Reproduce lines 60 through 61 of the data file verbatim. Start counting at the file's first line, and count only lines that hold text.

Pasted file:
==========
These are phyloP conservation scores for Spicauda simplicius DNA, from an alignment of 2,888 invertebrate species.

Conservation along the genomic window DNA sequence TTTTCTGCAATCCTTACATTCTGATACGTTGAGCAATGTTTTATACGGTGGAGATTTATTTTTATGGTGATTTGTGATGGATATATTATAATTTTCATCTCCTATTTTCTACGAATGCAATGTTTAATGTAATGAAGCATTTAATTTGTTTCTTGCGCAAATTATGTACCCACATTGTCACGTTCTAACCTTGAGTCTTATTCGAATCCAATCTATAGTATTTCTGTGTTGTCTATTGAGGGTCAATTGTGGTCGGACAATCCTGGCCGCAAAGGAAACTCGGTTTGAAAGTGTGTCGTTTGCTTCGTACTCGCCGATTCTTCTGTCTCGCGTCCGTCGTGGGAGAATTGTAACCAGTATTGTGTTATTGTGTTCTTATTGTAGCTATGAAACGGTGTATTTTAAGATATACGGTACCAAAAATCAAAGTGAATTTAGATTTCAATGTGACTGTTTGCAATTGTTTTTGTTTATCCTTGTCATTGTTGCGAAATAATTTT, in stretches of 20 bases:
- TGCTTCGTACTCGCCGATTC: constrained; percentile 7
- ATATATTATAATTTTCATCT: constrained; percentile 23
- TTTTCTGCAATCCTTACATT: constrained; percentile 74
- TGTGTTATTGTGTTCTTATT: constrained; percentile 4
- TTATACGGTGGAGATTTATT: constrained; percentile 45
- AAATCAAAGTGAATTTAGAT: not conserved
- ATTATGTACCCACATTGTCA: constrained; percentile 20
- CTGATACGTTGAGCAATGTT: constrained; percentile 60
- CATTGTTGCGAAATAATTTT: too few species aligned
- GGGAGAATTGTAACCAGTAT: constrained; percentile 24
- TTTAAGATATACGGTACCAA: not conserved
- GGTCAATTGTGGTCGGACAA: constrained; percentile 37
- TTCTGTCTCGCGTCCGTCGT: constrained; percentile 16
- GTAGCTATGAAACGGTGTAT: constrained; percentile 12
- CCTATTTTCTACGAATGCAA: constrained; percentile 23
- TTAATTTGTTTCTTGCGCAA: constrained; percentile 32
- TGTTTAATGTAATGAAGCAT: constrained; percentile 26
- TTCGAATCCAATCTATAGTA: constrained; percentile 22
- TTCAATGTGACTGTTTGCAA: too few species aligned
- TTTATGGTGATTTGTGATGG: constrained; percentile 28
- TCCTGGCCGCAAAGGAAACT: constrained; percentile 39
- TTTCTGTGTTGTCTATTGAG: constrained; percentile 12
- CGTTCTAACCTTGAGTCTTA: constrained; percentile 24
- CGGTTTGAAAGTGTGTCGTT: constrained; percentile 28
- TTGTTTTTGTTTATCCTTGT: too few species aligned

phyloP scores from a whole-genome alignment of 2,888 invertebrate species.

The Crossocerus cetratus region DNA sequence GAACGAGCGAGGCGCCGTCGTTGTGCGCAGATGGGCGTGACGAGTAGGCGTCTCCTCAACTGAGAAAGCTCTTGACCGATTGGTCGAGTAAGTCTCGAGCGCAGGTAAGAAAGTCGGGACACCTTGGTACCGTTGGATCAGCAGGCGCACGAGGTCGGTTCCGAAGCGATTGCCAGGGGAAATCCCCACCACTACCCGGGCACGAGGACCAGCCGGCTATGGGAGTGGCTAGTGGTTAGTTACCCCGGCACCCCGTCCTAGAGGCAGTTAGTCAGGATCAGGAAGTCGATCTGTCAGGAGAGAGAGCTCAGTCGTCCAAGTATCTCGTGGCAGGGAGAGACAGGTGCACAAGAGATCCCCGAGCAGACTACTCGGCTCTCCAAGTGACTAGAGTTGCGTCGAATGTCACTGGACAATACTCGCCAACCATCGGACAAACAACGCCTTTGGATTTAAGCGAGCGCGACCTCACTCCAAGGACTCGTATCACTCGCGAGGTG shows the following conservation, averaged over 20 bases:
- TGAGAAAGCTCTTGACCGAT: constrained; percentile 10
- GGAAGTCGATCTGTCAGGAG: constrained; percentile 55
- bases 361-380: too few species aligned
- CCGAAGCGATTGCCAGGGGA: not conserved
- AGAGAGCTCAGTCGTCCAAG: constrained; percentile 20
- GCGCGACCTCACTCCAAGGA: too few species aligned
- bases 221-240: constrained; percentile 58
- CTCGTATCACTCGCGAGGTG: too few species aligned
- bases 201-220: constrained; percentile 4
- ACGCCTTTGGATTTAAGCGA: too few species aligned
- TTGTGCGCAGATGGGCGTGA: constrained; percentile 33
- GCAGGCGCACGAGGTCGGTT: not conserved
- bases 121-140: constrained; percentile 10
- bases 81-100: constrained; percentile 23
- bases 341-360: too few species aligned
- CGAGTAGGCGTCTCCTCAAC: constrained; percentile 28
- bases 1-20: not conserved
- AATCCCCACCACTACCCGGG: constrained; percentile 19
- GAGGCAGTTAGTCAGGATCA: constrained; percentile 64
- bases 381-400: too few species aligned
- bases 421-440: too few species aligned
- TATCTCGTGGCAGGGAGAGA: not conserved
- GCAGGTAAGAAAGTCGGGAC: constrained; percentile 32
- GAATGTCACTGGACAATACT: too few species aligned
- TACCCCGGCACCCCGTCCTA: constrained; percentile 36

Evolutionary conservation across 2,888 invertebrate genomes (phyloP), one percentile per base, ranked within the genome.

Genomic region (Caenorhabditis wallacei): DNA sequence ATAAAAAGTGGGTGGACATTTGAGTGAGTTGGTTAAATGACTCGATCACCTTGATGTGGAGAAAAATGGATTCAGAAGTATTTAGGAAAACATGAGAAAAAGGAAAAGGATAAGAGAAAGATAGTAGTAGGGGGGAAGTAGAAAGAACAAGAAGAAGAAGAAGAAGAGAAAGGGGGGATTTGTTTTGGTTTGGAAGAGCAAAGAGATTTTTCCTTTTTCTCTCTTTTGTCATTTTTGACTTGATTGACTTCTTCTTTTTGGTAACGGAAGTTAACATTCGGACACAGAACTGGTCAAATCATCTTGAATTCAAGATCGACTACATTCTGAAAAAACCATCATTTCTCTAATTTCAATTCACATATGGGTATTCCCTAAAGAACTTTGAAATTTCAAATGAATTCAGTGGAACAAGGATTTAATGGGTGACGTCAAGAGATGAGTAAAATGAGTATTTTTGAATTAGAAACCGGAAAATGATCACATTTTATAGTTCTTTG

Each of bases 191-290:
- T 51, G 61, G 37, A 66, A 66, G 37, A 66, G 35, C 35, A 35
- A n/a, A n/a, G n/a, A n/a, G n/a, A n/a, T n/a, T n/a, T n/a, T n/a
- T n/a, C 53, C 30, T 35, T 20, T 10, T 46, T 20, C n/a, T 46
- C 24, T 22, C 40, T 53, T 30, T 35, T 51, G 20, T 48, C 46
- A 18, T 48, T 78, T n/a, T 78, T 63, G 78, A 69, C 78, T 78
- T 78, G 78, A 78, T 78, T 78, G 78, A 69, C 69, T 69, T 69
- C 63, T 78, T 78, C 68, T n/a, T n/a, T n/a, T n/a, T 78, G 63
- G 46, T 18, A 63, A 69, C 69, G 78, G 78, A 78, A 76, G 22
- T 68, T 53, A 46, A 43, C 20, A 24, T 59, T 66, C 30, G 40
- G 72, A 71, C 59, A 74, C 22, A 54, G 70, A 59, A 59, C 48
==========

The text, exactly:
- T n/a, C 53, C 30, T 35, T 20, T 10, T 46, T 20, C n/a, T 46
- C 24, T 22, C 40, T 53, T 30, T 35, T 51, G 20, T 48, C 46